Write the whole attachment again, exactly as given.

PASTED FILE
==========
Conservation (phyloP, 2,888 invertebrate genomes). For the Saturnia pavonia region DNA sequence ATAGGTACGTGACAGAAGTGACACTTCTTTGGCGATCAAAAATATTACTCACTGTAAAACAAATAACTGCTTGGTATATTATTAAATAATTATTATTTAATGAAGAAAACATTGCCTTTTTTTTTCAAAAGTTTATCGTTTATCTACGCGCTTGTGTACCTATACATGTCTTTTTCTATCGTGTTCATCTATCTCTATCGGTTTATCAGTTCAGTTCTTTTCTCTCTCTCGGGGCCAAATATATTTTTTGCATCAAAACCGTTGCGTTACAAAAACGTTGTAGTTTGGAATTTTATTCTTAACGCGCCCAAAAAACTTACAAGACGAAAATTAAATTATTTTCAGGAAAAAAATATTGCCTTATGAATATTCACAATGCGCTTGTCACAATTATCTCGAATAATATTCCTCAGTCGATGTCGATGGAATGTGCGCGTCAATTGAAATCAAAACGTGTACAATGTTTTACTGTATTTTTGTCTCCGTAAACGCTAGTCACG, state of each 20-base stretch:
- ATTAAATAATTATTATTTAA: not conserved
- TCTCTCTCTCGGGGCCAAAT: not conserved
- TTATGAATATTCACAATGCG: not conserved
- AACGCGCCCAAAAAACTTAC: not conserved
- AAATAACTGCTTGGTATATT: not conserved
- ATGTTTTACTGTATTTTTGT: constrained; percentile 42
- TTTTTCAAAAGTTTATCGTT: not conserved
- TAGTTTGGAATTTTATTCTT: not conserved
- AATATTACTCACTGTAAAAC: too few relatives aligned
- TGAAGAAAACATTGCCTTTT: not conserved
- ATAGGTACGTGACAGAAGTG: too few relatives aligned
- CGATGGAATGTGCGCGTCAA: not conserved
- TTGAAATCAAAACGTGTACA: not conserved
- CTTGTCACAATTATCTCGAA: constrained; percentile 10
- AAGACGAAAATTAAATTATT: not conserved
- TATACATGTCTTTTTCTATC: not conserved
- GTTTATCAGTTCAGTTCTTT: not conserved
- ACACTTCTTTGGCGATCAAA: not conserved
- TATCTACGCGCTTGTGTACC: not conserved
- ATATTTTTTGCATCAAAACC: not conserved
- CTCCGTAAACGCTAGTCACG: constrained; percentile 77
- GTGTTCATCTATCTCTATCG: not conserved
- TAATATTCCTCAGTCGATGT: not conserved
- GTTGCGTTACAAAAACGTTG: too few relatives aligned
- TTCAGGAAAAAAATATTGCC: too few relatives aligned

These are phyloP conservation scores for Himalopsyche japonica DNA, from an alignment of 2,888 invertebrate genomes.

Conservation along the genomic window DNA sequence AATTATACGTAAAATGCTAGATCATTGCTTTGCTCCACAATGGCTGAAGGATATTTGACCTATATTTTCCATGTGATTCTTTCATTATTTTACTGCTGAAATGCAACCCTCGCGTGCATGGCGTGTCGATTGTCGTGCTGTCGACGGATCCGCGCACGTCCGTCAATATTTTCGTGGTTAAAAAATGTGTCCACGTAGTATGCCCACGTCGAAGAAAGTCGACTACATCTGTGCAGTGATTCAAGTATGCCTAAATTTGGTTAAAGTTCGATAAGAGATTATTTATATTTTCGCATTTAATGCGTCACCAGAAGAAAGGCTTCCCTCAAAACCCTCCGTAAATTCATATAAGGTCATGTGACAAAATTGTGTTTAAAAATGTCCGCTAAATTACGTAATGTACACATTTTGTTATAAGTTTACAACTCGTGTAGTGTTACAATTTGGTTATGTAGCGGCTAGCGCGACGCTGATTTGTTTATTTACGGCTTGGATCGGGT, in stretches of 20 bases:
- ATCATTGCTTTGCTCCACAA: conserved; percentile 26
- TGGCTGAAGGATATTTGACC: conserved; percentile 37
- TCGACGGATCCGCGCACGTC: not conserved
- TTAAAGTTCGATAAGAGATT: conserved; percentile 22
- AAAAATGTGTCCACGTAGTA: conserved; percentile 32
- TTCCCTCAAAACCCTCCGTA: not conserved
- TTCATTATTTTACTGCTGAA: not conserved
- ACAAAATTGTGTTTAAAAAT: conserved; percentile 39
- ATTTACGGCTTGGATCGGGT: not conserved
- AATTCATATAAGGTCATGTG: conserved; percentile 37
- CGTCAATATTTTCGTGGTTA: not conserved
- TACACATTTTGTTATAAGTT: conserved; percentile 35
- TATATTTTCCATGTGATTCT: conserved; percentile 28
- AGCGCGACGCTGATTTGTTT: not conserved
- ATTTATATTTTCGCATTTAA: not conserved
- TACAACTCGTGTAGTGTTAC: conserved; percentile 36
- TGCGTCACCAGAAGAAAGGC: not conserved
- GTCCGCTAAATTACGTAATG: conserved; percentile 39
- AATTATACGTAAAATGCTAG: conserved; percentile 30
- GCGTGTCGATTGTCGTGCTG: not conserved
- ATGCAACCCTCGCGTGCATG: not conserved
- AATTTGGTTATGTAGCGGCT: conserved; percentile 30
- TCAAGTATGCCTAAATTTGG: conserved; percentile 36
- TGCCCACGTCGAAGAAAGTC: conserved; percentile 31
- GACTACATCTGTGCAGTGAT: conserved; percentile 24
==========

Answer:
Conservation (phyloP, 2,888 invertebrate genomes). For the Saturnia pavonia region DNA sequence ATAGGTACGTGACAGAAGTGACACTTCTTTGGCGATCAAAAATATTACTCACTGTAAAACAAATAACTGCTTGGTATATTATTAAATAATTATTATTTAATGAAGAAAACATTGCCTTTTTTTTTCAAAAGTTTATCGTTTATCTACGCGCTTGTGTACCTATACATGTCTTTTTCTATCGTGTTCATCTATCTCTATCGGTTTATCAGTTCAGTTCTTTTCTCTCTCTCGGGGCCAAATATATTTTTTGCATCAAAACCGTTGCGTTACAAAAACGTTGTAGTTTGGAATTTTATTCTTAACGCGCCCAAAAAACTTACAAGACGAAAATTAAATTATTTTCAGGAAAAAAATATTGCCTTATGAATATTCACAATGCGCTTGTCACAATTATCTCGAATAATATTCCTCAGTCGATGTCGATGGAATGTGCGCGTCAATTGAAATCAAAACGTGTACAATGTTTTACTGTATTTTTGTCTCCGTAAACGCTAGTCACG, state of each 20-base stretch:
- ATTAAATAATTATTATTTAA: not conserved
- TCTCTCTCTCGGGGCCAAAT: not conserved
- TTATGAATATTCACAATGCG: not conserved
- AACGCGCCCAAAAAACTTAC: not conserved
- AAATAACTGCTTGGTATATT: not conserved
- ATGTTTTACTGTATTTTTGT: constrained; percentile 42
- TTTTTCAAAAGTTTATCGTT: not conserved
- TAGTTTGGAATTTTATTCTT: not conserved
- AATATTACTCACTGTAAAAC: too few relatives aligned
- TGAAGAAAACATTGCCTTTT: not conserved
- ATAGGTACGTGACAGAAGTG: too few relatives aligned
- CGATGGAATGTGCGCGTCAA: not conserved
- TTGAAATCAAAACGTGTACA: not conserved
- CTTGTCACAATTATCTCGAA: constrained; percentile 10
- AAGACGAAAATTAAATTATT: not conserved
- TATACATGTCTTTTTCTATC: not conserved
- GTTTATCAGTTCAGTTCTTT: not conserved
- ACACTTCTTTGGCGATCAAA: not conserved
- TATCTACGCGCTTGTGTACC: not conserved
- ATATTTTTTGCATCAAAACC: not conserved
- CTCCGTAAACGCTAGTCACG: constrained; percentile 77
- GTGTTCATCTATCTCTATCG: not conserved
- TAATATTCCTCAGTCGATGT: not conserved
- GTTGCGTTACAAAAACGTTG: too few relatives aligned
- TTCAGGAAAAAAATATTGCC: too few relatives aligned

These are phyloP conservation scores for Himalopsyche japonica DNA, from an alignment of 2,888 invertebrate genomes.

Conservation along the genomic window DNA sequence AATTATACGTAAAATGCTAGATCATTGCTTTGCTCCACAATGGCTGAAGGATATTTGACCTATATTTTCCATGTGATTCTTTCATTATTTTACTGCTGAAATGCAACCCTCGCGTGCATGGCGTGTCGATTGTCGTGCTGTCGACGGATCCGCGCACGTCCGTCAATATTTTCGTGGTTAAAAAATGTGTCCACGTAGTATGCCCACGTCGAAGAAAGTCGACTACATCTGTGCAGTGATTCAAGTATGCCTAAATTTGGTTAAAGTTCGATAAGAGATTATTTATATTTTCGCATTTAATGCGTCACCAGAAGAAAGGCTTCCCTCAAAACCCTCCGTAAATTCATATAAGGTCATGTGACAAAATTGTGTTTAAAAATGTCCGCTAAATTACGTAATGTACACATTTTGTTATAAGTTTACAACTCGTGTAGTGTTACAATTTGGTTATGTAGCGGCTAGCGCGACGCTGATTTGTTTATTTACGGCTTGGATCGGGT, in stretches of 20 bases:
- ATCATTGCTTTGCTCCACAA: conserved; percentile 26
- TGGCTGAAGGATATTTGACC: conserved; percentile 37
- TCGACGGATCCGCGCACGTC: not conserved
- TTAAAGTTCGATAAGAGATT: conserved; percentile 22
- AAAAATGTGTCCACGTAGTA: conserved; percentile 32
- TTCCCTCAAAACCCTCCGTA: not conserved
- TTCATTATTTTACTGCTGAA: not conserved
- ACAAAATTGTGTTTAAAAAT: conserved; percentile 39
- ATTTACGGCTTGGATCGGGT: not conserved
- AATTCATATAAGGTCATGTG: conserved; percentile 37
- CGTCAATATTTTCGTGGTTA: not conserved
- TACACATTTTGTTATAAGTT: conserved; percentile 35
- TATATTTTCCATGTGATTCT: conserved; percentile 28
- AGCGCGACGCTGATTTGTTT: not conserved
- ATTTATATTTTCGCATTTAA: not conserved
- TACAACTCGTGTAGTGTTAC: conserved; percentile 36
- TGCGTCACCAGAAGAAAGGC: not conserved
- GTCCGCTAAATTACGTAATG: conserved; percentile 39
- AATTATACGTAAAATGCTAG: conserved; percentile 30
- GCGTGTCGATTGTCGTGCTG: not conserved
- ATGCAACCCTCGCGTGCATG: not conserved
- AATTTGGTTATGTAGCGGCT: conserved; percentile 30
- TCAAGTATGCCTAAATTTGG: conserved; percentile 36
- TGCCCACGTCGAAGAAAGTC: conserved; percentile 31
- GACTACATCTGTGCAGTGAT: conserved; percentile 24